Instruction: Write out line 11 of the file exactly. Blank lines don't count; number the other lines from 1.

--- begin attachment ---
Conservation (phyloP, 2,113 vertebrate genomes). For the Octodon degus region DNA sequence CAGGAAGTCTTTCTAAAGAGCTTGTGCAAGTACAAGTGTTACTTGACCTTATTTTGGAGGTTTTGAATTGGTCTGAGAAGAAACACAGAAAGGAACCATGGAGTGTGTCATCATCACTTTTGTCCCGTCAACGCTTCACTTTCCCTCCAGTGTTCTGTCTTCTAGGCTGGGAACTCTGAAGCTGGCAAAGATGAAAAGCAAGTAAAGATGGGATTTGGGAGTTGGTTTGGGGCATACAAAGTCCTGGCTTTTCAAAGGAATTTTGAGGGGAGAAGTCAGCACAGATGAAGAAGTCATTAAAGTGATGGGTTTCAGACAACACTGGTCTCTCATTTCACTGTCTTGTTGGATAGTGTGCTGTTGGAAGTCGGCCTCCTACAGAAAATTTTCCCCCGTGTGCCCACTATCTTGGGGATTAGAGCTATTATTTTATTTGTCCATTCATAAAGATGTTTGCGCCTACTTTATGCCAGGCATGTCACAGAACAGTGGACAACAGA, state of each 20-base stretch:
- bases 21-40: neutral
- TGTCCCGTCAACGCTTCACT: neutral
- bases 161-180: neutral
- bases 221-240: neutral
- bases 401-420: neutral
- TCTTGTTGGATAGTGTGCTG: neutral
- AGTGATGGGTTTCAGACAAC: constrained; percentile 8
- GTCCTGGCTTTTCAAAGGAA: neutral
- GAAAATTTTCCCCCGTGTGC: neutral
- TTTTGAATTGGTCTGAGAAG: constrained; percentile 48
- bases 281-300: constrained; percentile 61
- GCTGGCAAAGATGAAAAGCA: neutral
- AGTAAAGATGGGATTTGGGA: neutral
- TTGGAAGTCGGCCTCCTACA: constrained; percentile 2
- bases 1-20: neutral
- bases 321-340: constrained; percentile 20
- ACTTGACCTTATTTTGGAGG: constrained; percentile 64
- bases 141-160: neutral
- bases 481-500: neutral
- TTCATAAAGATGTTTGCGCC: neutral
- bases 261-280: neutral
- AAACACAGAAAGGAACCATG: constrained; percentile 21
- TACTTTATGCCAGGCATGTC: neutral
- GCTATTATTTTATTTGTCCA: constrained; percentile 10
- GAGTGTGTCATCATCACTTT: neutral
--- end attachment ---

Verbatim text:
- TTTTGAATTGGTCTGAGAAG: constrained; percentile 48